Solar Cooking ( India )greenspun.com : LUSENET : TimeBomb 2000 (Y2000) : One Thread
# # # 19981211
( Please pardon the length? I found it very thought provoking and inspirational as a window into reality. I learned a lot via "cultural voyeurism" during my tour in Vietnam - ag-based in the war torn 1969-1970 - and continue to look through that "window," as often as I am able, today. Makes one appreciate our -- taken for granted -- life-easing accoutrements we enjoy in our society! )
This, from a gentleman in India, seeking assistance to spread low-tech solar cooking techniques. Can anyone help him out?
This item demonstrates how post-Y2K rebuilding will progress. It also demonstrates how/why government dependencies don't/won't/can't work for any sustainable society. ( MHO! )
( Note: Over the years, having worked with a lot East Indian IT professionals in my career, I can "hear" the rolling English in his writing. Weird! ... )
BTW: So-called "Third World" countries/societies will not see Y2K on their radar screen. Lucky folks, eh?!
Hmmm ... India's starting to look pretty good as a Y2K-getaway ...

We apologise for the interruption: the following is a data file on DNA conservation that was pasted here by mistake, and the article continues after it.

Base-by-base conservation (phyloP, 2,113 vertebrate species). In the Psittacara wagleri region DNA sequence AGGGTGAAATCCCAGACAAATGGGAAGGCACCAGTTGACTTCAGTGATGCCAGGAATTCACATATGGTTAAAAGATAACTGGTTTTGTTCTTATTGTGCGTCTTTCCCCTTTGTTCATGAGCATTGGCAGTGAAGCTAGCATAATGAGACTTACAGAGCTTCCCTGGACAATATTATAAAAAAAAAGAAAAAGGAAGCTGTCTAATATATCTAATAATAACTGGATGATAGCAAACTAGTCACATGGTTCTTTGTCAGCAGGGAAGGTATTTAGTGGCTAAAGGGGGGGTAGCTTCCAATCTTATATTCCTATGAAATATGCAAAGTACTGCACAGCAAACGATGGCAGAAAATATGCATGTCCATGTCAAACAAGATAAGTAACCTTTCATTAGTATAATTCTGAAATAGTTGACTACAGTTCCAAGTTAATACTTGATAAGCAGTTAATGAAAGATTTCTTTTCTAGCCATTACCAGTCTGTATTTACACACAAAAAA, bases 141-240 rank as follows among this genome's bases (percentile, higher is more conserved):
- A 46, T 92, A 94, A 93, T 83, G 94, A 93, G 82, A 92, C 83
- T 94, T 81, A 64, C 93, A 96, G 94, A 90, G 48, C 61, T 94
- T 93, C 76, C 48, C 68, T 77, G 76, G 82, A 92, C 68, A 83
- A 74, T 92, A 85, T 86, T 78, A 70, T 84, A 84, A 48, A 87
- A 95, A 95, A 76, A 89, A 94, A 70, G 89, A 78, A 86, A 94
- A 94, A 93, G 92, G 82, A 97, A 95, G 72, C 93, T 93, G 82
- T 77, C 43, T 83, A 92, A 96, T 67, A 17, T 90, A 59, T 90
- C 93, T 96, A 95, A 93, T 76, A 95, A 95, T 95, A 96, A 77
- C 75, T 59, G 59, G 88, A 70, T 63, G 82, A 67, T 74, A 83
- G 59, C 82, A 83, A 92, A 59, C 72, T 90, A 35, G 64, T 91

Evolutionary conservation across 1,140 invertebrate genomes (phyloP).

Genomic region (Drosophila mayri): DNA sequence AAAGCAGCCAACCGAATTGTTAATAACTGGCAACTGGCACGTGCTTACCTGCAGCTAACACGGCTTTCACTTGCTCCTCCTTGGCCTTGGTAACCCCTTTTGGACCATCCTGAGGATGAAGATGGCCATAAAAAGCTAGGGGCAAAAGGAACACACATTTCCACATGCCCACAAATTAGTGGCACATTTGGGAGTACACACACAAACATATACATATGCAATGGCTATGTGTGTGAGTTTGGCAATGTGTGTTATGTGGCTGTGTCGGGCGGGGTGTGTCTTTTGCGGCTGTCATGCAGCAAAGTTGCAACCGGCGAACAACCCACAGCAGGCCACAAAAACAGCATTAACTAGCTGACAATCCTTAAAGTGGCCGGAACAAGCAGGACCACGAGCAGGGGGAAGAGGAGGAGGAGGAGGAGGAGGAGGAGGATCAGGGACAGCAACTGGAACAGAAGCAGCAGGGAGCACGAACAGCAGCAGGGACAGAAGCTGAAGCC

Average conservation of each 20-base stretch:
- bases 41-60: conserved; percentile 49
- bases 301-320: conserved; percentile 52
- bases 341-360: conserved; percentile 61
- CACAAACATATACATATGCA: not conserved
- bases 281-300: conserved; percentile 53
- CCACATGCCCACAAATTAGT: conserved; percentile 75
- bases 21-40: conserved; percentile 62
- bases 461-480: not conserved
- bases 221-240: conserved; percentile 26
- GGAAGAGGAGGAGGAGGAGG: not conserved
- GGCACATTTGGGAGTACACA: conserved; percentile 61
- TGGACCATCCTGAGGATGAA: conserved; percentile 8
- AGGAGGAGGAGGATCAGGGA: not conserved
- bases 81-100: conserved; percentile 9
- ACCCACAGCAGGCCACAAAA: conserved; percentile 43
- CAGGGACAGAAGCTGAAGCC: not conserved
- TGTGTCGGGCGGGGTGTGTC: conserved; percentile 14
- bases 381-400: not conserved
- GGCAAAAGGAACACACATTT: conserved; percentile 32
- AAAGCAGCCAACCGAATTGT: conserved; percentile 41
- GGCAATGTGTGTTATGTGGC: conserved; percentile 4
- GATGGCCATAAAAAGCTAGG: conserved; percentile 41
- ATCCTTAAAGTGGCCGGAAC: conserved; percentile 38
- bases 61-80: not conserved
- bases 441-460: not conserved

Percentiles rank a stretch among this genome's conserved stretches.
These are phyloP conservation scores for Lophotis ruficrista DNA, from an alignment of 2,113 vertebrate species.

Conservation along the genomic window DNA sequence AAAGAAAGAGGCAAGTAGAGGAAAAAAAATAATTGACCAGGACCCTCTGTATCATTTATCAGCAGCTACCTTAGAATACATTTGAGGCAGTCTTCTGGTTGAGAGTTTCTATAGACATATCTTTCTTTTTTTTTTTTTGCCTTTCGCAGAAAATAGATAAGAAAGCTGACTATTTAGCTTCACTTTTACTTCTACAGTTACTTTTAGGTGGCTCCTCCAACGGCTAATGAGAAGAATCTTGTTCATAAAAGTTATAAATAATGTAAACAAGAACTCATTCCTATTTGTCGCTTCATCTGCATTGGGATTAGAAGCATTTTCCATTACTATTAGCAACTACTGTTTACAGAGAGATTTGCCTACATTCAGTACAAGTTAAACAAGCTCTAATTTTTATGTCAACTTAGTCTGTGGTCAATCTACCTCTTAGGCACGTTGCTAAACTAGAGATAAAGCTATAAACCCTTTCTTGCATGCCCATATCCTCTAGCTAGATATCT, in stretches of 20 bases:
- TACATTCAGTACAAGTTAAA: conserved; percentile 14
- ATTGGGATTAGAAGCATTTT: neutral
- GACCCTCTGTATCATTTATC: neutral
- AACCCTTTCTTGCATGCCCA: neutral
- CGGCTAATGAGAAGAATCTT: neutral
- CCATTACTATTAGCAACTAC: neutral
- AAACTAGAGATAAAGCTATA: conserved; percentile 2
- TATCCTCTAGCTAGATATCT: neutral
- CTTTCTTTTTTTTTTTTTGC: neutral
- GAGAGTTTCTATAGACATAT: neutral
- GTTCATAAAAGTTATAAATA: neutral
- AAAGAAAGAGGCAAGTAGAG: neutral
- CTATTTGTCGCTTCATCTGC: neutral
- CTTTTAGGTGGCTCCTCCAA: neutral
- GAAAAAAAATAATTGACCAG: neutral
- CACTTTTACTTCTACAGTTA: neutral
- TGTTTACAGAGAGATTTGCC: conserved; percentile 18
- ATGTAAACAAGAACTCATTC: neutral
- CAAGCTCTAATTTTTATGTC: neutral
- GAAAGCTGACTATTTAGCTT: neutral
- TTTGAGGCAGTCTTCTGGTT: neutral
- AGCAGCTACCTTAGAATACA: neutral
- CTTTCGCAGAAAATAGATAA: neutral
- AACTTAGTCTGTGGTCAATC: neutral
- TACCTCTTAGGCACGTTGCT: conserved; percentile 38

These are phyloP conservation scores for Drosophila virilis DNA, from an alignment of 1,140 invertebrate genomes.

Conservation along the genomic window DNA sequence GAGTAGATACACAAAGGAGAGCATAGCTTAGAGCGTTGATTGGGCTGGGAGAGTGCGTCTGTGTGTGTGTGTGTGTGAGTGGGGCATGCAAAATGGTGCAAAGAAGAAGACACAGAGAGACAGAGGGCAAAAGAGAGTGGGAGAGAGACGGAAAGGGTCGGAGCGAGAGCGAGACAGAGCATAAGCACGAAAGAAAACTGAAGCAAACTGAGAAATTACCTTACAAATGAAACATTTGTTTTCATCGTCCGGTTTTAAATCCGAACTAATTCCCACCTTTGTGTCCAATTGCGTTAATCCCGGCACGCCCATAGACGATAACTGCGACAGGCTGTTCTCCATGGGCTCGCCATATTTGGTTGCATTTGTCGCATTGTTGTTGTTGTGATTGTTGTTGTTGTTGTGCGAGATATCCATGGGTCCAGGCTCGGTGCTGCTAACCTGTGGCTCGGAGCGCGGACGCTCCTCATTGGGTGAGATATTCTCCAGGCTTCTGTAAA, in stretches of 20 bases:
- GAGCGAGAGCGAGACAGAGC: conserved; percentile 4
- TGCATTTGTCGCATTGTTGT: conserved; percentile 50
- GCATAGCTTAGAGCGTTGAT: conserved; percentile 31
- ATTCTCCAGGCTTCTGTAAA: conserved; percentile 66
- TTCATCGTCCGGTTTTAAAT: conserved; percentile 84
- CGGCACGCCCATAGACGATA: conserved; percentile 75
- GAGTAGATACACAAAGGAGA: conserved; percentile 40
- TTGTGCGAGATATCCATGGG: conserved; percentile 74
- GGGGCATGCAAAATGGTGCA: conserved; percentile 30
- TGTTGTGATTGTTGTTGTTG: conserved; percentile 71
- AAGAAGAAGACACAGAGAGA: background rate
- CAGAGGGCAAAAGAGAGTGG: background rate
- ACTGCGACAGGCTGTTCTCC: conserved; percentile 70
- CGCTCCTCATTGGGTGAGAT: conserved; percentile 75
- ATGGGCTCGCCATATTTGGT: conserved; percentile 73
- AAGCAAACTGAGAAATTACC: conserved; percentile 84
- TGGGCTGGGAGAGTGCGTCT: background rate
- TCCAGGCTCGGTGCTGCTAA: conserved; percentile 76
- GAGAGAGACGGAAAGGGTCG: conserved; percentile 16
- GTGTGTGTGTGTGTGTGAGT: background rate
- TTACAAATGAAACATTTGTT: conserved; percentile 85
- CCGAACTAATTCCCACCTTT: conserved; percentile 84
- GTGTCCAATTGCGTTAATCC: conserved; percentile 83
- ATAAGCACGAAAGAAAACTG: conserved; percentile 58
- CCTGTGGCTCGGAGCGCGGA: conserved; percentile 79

Regards, Bob Mangus
( Aside: I've never had problems with access/posting to this list. You must be going through some sort of a bottleneck wherever those of you that have problems are. Check with your ISP? ) # # #
my first message, sorry for it being so long but thought i should give you the india scenario ???
it all started end august 1998 when i was surfing the net for environment friendly products and came across the Home power magazine website where i read the article on "solar cooking in kenya" and then got on to the sci website and learnt and downloaded a lot of information.
i then emailed /faxed sci, HP magazine and barbara kerr (the expanding world of solar cookers)for information on their respective publications which were received by me especially barbara's book which she gifted to me and is the base of most of my experiments.
I have since become a member of sci and also ordered the books on how to make.. and leaders guide which are really very very good and gives me a lot of confidence to tackle the work shops and training programmes that i hope to start.
I have in the last three months made about ten solar cookers of four different designs in order to understand them and have cooked in them. I made some mistakes but overall got them right and was able to cook in all the designs tried. I tried various dishes like Rice, indian Pullao (rice with vegetables ), indian style vegetables like Cauliflower, cabbage (without a cover), lentils, potatoes, caramel custard, bread and cake. I am not a cook so i messed up a few dishes but i had able support from my wife and 12 year old twin daughters. Most materials for making the solar cookers are easily available in India but there are so many qualities that one has to be careful in selecting the correct quality and that it is safe and non toxic.